Standing Still
 
 

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Standing Still

This is a discussion on Standing Still within the Horse Training forums, part of the Training Horses category
  • Ottb not standing still
  • Reinforcing standing still in oder horse

 
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    03-12-2010, 05:00 PM
  #1
Weanling
Standing Still

My gelding is 11 years old. He was a racehorse until he was 6. I have owned him for two years. He is a great horse, no spook in him. The one thing I hate about him is that he will not stand still while I am mounted. If I need to stop to talk with someone he moves all around. I want him to stand still when we whoa until I tell him otherwise.

What is the best way to get him to stand still?
     
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    03-12-2010, 09:42 PM
  #2
Weanling
Repetition, repetition, repetition! That is all you can really do!

Take your horse into the arena without any other distractions. No other horses, etc.

Start from the ground. Lead him around, and periodically stop. Use verbal commands. Walk, whoa, stand. Say walk when you ask him to walk. Say whoa when you ask him to whoa. Say stand when you want him to stand still.

You'll have to start very small. Walk several steps, whoa, when he stops, say "stand". Let him think about it for a few seconds. If he moves around, say whoa, reinforce your cue with your body (gentle tug back on the halter), say stand, and you yourself stand stone still. When he stands for a few seconds, give him TONS of praise (not treats) and walk on. Lather, rinse, repeat. Over and over and over and over until he GETS IT. The horse needs to know that when you say whoa, you mean WHOA until you ask him to move. This won't happen all in one session, I'm sure, but you're reinforcing commands on the ground that you'll use in the saddle.

Don't get angry, or push him around or whatever if he's just fidgeting. If he's being dangerous, obviously correct him as needed, and go back to your exercise. So he's not super bored, throw in some backing, some trotting in hand, etc.


Move to the mounting block. OTTB's don't usually understand the concept of standing to be mounted when they are just out of their track life. Same exercise. Ask him to whoa, and stand nicely at the mounting block. When he moves, tell him to whoa, and stand. Reward him for standing even a short time, and continually ask him to stand for longer and longer.



Move to mounting work. Hop on, and ask him to stand still when you first get on. When you've got a pretty good stand on him, reward him, and get off. Move to the mounting block again (as he's surely fidgeted away), and repeat this process. Over and over and over and over.

When he'll stand calmly at the block and wait for you to ask him to move, move to saddle work. Ask him to walk several steps. Throw in a whoa (use your voice commands!!!). When he whoa's, ask him to stand. If he starts to move and get squirrely, ask him to whoa again, and tell him to stand. When he stands for a few seconds, reward him ("GOOD BOY!"), and ask him to walk. Repeat repeat repeat repeat repeat.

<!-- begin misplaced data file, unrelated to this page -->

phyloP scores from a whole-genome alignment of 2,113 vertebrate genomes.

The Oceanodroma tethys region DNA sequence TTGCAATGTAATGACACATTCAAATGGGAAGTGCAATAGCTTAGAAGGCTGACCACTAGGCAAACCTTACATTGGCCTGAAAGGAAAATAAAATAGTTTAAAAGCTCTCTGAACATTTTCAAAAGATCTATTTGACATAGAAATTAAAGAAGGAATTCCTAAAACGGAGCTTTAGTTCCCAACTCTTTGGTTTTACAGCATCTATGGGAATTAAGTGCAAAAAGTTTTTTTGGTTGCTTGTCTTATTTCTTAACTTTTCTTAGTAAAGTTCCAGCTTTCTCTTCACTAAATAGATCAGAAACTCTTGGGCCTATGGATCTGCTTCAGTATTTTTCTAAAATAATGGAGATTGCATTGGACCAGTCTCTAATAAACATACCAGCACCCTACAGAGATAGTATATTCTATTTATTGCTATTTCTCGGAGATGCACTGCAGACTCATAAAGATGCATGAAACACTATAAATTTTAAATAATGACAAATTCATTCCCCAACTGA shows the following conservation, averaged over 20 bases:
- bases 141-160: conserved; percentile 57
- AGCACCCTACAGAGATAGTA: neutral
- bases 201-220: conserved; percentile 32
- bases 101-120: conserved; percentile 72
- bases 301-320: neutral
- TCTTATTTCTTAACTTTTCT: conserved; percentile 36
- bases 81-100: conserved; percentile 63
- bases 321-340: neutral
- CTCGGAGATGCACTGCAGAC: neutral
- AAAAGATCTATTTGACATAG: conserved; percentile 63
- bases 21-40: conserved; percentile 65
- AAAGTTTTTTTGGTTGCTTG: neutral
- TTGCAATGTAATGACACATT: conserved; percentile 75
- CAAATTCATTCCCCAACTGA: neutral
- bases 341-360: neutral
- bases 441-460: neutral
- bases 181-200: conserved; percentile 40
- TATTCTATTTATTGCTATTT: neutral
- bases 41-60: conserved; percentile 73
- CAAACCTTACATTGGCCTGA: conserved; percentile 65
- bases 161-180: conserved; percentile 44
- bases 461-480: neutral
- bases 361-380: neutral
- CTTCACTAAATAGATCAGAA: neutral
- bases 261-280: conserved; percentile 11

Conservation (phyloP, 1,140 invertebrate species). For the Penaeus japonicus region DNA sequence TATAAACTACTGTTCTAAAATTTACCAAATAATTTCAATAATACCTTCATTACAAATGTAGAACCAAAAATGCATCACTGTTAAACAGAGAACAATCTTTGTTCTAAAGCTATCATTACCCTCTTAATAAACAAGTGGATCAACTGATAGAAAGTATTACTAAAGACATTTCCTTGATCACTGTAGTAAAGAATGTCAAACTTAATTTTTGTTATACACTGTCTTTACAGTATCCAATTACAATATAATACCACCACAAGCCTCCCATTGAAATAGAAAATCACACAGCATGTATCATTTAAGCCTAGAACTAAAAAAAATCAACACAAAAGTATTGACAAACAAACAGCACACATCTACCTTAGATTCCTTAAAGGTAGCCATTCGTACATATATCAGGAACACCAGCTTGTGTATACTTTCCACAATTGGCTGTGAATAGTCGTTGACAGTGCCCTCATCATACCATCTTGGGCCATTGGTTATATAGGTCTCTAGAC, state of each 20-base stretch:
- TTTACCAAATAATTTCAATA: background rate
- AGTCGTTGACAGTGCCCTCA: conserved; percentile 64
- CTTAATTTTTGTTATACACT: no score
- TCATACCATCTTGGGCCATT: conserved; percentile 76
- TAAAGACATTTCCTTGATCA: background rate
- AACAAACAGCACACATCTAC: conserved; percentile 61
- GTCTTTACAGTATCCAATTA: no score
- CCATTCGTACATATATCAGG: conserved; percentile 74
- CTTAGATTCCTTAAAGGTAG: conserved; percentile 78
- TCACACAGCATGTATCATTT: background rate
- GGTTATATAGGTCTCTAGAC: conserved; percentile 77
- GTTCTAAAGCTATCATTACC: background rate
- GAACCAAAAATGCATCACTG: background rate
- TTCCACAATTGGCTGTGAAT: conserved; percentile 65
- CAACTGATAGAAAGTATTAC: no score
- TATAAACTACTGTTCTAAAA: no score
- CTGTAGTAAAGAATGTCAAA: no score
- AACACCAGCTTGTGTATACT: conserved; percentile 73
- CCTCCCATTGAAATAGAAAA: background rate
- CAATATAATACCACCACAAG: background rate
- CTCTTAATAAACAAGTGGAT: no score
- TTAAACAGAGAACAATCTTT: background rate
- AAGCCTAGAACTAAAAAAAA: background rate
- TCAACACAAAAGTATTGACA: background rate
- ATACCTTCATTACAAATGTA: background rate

It will take awhile. He'll probably get mad. When he gets annoyed, ask him to do something else, move onto some trot work for a little bit. Ask him to whoa at some point, and start the cycle over. Always rewarding him for even a little time standing like a gentleman.


I hope you get the point. You use the same cues every time, on the ground, on the lunge, when mounting, and when riding. Eventually it'll be so engrained into his brain that you won't need to say the words.



I do this with all fidgety horses, especially when saddled. I'll stand there for 20 minutes at a time if the horse doesn't get mad. Whoa is whoa. I ask them to stand, they stand. If they move one foot, I'll reinforce the whoa by feeling their mouth again, and ask them to stand.


Whoa, stand
Whoa, stand
Whoa, stand
Whoa, stand


Repetition is all you need. Don't get bored with it and think you need to stop. You need to fix the habit, even though it isn't as fun as loping around.

Good luck.
     
    03-12-2010, 10:26 PM
  #3
Green Broke
That's what I did for my horse. Couldn't really ride some of this winter because of snow/mud/ice/yuck so we worked on standing still. Now that she stands like a rock without distractions we're adding in distractions like people she knows walking around, giant exercise balls being bounced around, dogs running around (our dogs that we know won't cause problems), other horses being led near her, standing at the fence that's next to a really busy road and so forth.
     

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